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Zotac Steam Machine Review

Zotac Steam Machine Review

Its taken quite some time from the initial announcement by Valve but now machines built to suit their Steam OS and bundled with the controller are finally available to buy in numbers. Today we take a look at one of the first in our Zotac Steam Machine Review, featuring an i5 CPU and interesting “GTX 960” GPU.

Zotac Steam Machine Review – Packaging and Bundle

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The Steam Machine arrives in a fairly plain box with Zotac very much focusing on the Steam branding and console like purpose of the system. Inside all the documentation and software is included in an envelope with the hardware items all in a separate tray above the PC.

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Those extras are a 180w PSU, mains cables, USB cable and Wi-Fi Antenna…and of course the Steam Controller which we will talk about shortly.

Zotac Steam Machine Review – The Zbox NEN SN970

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The NEN SN970 as the Zotac Steam Machine is also known uses a black and white colour scheme and all plastic chassis. The dimensions are 210mm x 203mm x 62.2mm and on the top we find a fairly large Steam logo. Along the front edge of the system we find a power button, card reader, 3.5mm audio in/out and USB 3.0 (type-c connector)

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Turning round to the back of the system we find the main exhaust which sits above four USB ports, 2x USB 2.0 and 2x USB 3. To the right of those are 4 (yes, FOUR) HDMI ports and two GB LAN ports. The Wi-Fi antenna connector and power input are also located on the back.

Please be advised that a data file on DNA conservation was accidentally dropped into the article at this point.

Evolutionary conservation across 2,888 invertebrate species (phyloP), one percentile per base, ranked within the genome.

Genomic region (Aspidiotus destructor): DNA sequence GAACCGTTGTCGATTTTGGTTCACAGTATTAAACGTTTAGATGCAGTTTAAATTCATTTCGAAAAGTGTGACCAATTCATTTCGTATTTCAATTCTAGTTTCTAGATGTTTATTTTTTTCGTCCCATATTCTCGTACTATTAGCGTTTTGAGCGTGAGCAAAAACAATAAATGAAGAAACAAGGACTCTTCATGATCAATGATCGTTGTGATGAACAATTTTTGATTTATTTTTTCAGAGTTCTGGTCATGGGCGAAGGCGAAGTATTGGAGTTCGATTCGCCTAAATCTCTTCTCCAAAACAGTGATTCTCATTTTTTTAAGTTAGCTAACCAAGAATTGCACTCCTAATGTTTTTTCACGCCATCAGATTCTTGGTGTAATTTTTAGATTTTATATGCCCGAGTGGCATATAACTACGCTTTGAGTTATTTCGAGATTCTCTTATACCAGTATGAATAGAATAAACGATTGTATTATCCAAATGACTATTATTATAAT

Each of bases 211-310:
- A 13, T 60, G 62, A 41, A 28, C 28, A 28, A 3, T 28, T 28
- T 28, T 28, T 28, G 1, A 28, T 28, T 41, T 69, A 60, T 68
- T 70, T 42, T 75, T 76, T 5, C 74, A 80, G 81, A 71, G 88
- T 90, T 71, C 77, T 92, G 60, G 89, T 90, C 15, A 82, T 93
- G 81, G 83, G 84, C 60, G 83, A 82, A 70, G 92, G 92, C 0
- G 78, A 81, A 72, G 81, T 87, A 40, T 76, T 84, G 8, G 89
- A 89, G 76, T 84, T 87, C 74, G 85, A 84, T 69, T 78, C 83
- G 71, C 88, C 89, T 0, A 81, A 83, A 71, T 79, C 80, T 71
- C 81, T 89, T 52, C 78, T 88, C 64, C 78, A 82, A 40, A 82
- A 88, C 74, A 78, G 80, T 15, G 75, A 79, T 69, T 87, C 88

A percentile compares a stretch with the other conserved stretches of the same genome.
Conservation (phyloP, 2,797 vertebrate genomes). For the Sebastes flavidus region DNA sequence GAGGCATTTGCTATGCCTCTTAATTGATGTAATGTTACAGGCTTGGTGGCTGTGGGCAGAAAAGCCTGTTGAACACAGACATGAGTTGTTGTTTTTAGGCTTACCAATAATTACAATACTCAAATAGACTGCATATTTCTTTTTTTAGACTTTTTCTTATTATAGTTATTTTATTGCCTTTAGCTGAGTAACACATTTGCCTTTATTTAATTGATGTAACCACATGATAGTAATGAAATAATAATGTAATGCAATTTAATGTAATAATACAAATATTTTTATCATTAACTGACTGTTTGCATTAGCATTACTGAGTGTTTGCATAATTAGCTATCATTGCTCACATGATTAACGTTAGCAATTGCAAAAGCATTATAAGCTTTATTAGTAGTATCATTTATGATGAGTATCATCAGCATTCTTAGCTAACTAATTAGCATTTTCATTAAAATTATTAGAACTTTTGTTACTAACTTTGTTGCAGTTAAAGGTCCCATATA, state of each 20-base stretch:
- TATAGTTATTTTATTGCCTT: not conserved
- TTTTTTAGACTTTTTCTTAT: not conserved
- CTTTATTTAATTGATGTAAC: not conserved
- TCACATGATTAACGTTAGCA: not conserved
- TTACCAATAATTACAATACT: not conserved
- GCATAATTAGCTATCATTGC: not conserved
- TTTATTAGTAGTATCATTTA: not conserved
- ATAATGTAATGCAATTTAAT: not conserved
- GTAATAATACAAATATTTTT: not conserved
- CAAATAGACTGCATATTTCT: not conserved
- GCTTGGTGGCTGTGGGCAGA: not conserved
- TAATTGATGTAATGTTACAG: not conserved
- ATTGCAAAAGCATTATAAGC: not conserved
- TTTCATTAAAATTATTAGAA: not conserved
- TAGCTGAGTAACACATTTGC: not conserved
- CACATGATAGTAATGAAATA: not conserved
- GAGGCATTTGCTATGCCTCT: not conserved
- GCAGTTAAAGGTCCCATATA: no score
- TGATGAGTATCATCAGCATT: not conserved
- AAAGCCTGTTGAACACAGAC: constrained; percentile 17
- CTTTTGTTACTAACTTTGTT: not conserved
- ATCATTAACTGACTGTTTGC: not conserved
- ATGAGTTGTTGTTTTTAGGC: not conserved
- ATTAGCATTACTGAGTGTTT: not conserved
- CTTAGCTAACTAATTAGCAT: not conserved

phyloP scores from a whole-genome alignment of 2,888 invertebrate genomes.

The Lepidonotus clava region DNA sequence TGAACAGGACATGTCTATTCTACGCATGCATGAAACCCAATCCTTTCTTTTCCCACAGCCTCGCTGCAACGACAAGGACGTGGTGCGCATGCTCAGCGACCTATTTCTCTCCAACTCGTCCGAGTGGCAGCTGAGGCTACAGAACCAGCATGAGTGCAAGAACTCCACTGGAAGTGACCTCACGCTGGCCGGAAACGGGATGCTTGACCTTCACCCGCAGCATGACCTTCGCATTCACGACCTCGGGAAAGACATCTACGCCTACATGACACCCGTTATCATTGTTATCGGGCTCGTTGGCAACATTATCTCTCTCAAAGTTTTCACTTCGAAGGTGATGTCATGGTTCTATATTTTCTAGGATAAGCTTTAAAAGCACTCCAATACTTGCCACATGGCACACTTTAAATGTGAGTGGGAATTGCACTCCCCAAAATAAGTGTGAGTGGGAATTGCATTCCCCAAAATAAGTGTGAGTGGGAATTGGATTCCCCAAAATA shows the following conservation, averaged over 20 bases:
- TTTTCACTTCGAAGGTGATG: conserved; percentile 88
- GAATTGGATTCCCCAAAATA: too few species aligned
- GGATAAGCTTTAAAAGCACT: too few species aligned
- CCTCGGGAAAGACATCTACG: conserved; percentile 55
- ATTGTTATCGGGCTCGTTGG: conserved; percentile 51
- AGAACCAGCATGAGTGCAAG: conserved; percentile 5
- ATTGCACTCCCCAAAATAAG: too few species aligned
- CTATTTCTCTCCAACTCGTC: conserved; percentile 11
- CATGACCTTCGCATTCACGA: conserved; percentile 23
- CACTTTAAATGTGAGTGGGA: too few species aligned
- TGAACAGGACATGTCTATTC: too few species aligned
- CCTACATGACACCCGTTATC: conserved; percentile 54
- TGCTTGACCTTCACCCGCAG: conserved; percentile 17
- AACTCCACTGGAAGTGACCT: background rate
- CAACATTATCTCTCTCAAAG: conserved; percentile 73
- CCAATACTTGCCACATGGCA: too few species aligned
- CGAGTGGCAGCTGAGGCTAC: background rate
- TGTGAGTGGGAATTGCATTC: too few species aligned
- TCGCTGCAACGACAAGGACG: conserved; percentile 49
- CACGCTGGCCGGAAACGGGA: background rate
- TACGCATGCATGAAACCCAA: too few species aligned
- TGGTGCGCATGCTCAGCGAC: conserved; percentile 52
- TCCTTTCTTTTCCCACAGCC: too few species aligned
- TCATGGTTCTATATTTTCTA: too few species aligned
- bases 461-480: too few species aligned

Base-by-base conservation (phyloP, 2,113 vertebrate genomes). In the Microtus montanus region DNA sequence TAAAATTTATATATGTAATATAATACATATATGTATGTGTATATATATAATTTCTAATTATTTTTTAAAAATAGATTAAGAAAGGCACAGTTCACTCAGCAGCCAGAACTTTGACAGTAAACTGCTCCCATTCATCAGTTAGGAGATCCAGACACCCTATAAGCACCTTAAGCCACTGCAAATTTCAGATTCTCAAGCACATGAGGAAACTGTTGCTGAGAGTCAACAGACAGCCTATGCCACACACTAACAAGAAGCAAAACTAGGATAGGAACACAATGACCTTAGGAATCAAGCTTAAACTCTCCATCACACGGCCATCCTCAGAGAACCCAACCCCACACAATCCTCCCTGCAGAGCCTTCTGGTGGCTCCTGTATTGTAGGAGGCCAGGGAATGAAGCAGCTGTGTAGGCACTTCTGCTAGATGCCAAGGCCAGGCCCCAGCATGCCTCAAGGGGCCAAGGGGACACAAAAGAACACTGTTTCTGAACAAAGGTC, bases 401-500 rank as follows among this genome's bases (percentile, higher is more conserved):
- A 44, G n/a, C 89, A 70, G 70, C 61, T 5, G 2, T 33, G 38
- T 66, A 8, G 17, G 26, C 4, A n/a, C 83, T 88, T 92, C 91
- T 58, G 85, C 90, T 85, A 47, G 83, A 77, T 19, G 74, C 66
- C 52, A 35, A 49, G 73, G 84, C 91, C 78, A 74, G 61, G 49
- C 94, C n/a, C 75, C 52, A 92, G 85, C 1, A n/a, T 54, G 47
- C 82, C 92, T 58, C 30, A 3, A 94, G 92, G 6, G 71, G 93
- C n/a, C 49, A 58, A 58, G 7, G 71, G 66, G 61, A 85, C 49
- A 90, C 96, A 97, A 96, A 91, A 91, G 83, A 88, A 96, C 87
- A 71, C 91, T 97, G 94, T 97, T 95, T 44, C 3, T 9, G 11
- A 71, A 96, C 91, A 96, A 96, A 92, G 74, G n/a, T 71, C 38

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Nothing too much to note about the sides and base, more airflow holes, a few rubber feet, lock slot and we are done.

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To access the inside of the SN970 we simply remove the two screws on the back of the system and then slide off the base. This reveals our Intel 3165 Wifi-ac card, 8GB of Micron DDR3-1600 and a Hitachi 1tb 7200RPM drive. Between the drive and memory are two M.2 ports, one converted to be an internal USB port and the other for M.2 SSDs.

It is also possible in the above image to see the backplate for our CPU cooler. That CPU is an Intel Core i5-6400T CPU which is a quad core model running at 2.2GHz standard and 2.8Ghz when in turbo mode. The GPU is provided by NVIDIA and although it is branded as a GTX 960, the specs are quite different. For this card we get 1280 CUDA cores rather than the 1024 found on the GTX 960 normally… think of this more like a GTX 970M. Something which very much makes sense when we see the presence of the GTX 970M’s 924Mhz core speed, peaking at 1038MHz just like the mobile part. Our 3GB of GDDR5 runs at 1253Mhz on a 192 bit bus and all standard NVIDIA features are supported as is DirectX 12.

Zotac Steam Machine Review – The Controller

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This is the retail Steam Controller and its wireless receiver, a small device which fits nicely in the internal port of the Steam Machine. The controller itself is a mix of glossy and textured surfaces and of course we get those two touch sensitive pads in the top right and left. These also act as buttons when pressed in. The thumb stick and four action buttons will be familiar to most gamers and the function buttons top centre, the same. A USB connector can be found on the top of the unit, ideal for when battery power runs low.